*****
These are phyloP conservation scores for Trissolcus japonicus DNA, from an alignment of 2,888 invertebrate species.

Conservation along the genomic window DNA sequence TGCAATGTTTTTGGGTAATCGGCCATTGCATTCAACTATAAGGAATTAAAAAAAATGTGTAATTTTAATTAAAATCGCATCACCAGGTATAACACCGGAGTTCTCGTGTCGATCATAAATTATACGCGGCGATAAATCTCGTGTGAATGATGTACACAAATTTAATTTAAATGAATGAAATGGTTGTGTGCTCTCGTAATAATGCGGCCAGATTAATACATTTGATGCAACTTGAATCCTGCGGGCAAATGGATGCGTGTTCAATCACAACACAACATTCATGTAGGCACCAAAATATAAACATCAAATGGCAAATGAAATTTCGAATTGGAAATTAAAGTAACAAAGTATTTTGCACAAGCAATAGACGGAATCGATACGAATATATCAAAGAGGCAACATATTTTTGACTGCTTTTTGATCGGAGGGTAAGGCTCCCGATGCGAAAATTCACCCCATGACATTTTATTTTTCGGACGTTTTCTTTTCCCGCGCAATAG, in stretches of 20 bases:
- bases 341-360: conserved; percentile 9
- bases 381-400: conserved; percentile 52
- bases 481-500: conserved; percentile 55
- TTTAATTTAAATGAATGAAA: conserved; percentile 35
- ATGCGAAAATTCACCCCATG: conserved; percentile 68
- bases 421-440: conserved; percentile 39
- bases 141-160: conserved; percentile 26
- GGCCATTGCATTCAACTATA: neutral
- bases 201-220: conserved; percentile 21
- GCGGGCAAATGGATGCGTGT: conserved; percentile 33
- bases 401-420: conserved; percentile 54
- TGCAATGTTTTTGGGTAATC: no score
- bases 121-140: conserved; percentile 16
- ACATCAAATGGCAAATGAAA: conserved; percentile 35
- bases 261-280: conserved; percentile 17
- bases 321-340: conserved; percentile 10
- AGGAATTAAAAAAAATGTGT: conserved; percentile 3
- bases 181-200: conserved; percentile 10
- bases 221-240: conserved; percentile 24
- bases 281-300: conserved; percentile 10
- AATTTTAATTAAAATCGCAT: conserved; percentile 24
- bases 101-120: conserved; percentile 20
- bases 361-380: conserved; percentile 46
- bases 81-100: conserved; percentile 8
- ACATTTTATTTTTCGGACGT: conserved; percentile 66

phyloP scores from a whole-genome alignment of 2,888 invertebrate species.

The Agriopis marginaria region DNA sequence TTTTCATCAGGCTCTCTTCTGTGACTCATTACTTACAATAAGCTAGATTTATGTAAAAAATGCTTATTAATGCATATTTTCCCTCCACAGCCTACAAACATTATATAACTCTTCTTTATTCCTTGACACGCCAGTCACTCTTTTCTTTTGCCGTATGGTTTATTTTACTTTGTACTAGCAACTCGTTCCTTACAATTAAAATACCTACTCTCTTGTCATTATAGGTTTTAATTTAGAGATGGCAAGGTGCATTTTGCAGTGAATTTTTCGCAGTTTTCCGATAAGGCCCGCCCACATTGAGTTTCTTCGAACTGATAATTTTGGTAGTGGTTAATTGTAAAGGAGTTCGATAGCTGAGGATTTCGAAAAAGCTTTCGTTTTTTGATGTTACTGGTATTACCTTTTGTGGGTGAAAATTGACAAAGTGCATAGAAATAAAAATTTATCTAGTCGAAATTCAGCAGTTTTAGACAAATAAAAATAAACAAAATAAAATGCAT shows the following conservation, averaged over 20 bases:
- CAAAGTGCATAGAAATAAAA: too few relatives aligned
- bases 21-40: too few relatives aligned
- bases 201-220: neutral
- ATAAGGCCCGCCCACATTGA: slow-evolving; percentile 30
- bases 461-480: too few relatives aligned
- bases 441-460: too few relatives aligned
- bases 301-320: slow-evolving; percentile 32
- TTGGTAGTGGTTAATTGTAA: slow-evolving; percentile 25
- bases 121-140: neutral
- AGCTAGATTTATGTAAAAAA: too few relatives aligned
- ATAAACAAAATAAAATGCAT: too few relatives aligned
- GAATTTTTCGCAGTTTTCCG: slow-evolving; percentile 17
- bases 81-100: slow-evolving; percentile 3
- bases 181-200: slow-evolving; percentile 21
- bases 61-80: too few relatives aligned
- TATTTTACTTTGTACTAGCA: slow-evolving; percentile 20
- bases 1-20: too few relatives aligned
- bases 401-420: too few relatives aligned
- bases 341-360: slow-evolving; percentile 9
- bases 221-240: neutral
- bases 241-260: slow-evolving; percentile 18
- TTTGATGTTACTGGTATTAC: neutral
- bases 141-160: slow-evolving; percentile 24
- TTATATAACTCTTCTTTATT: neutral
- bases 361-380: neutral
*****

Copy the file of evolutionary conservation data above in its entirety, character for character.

These are phyloP conservation scores for Trissolcus japonicus DNA, from an alignment of 2,888 invertebrate species.

Conservation along the genomic window DNA sequence TGCAATGTTTTTGGGTAATCGGCCATTGCATTCAACTATAAGGAATTAAAAAAAATGTGTAATTTTAATTAAAATCGCATCACCAGGTATAACACCGGAGTTCTCGTGTCGATCATAAATTATACGCGGCGATAAATCTCGTGTGAATGATGTACACAAATTTAATTTAAATGAATGAAATGGTTGTGTGCTCTCGTAATAATGCGGCCAGATTAATACATTTGATGCAACTTGAATCCTGCGGGCAAATGGATGCGTGTTCAATCACAACACAACATTCATGTAGGCACCAAAATATAAACATCAAATGGCAAATGAAATTTCGAATTGGAAATTAAAGTAACAAAGTATTTTGCACAAGCAATAGACGGAATCGATACGAATATATCAAAGAGGCAACATATTTTTGACTGCTTTTTGATCGGAGGGTAAGGCTCCCGATGCGAAAATTCACCCCATGACATTTTATTTTTCGGACGTTTTCTTTTCCCGCGCAATAG, in stretches of 20 bases:
- bases 341-360: conserved; percentile 9
- bases 381-400: conserved; percentile 52
- bases 481-500: conserved; percentile 55
- TTTAATTTAAATGAATGAAA: conserved; percentile 35
- ATGCGAAAATTCACCCCATG: conserved; percentile 68
- bases 421-440: conserved; percentile 39
- bases 141-160: conserved; percentile 26
- GGCCATTGCATTCAACTATA: neutral
- bases 201-220: conserved; percentile 21
- GCGGGCAAATGGATGCGTGT: conserved; percentile 33
- bases 401-420: conserved; percentile 54
- TGCAATGTTTTTGGGTAATC: no score
- bases 121-140: conserved; percentile 16
- ACATCAAATGGCAAATGAAA: conserved; percentile 35
- bases 261-280: conserved; percentile 17
- bases 321-340: conserved; percentile 10
- AGGAATTAAAAAAAATGTGT: conserved; percentile 3
- bases 181-200: conserved; percentile 10
- bases 221-240: conserved; percentile 24
- bases 281-300: conserved; percentile 10
- AATTTTAATTAAAATCGCAT: conserved; percentile 24
- bases 101-120: conserved; percentile 20
- bases 361-380: conserved; percentile 46
- bases 81-100: conserved; percentile 8
- ACATTTTATTTTTCGGACGT: conserved; percentile 66

phyloP scores from a whole-genome alignment of 2,888 invertebrate species.

The Agriopis marginaria region DNA sequence TTTTCATCAGGCTCTCTTCTGTGACTCATTACTTACAATAAGCTAGATTTATGTAAAAAATGCTTATTAATGCATATTTTCCCTCCACAGCCTACAAACATTATATAACTCTTCTTTATTCCTTGACACGCCAGTCACTCTTTTCTTTTGCCGTATGGTTTATTTTACTTTGTACTAGCAACTCGTTCCTTACAATTAAAATACCTACTCTCTTGTCATTATAGGTTTTAATTTAGAGATGGCAAGGTGCATTTTGCAGTGAATTTTTCGCAGTTTTCCGATAAGGCCCGCCCACATTGAGTTTCTTCGAACTGATAATTTTGGTAGTGGTTAATTGTAAAGGAGTTCGATAGCTGAGGATTTCGAAAAAGCTTTCGTTTTTTGATGTTACTGGTATTACCTTTTGTGGGTGAAAATTGACAAAGTGCATAGAAATAAAAATTTATCTAGTCGAAATTCAGCAGTTTTAGACAAATAAAAATAAACAAAATAAAATGCAT shows the following conservation, averaged over 20 bases:
- CAAAGTGCATAGAAATAAAA: too few relatives aligned
- bases 21-40: too few relatives aligned
- bases 201-220: neutral
- ATAAGGCCCGCCCACATTGA: slow-evolving; percentile 30
- bases 461-480: too few relatives aligned
- bases 441-460: too few relatives aligned
- bases 301-320: slow-evolving; percentile 32
- TTGGTAGTGGTTAATTGTAA: slow-evolving; percentile 25
- bases 121-140: neutral
- AGCTAGATTTATGTAAAAAA: too few relatives aligned
- ATAAACAAAATAAAATGCAT: too few relatives aligned
- GAATTTTTCGCAGTTTTCCG: slow-evolving; percentile 17
- bases 81-100: slow-evolving; percentile 3
- bases 181-200: slow-evolving; percentile 21
- bases 61-80: too few relatives aligned
- TATTTTACTTTGTACTAGCA: slow-evolving; percentile 20
- bases 1-20: too few relatives aligned
- bases 401-420: too few relatives aligned
- bases 341-360: slow-evolving; percentile 9
- bases 221-240: neutral
- bases 241-260: slow-evolving; percentile 18
- TTTGATGTTACTGGTATTAC: neutral
- bases 141-160: slow-evolving; percentile 24
- TTATATAACTCTTCTTTATT: neutral
- bases 361-380: neutral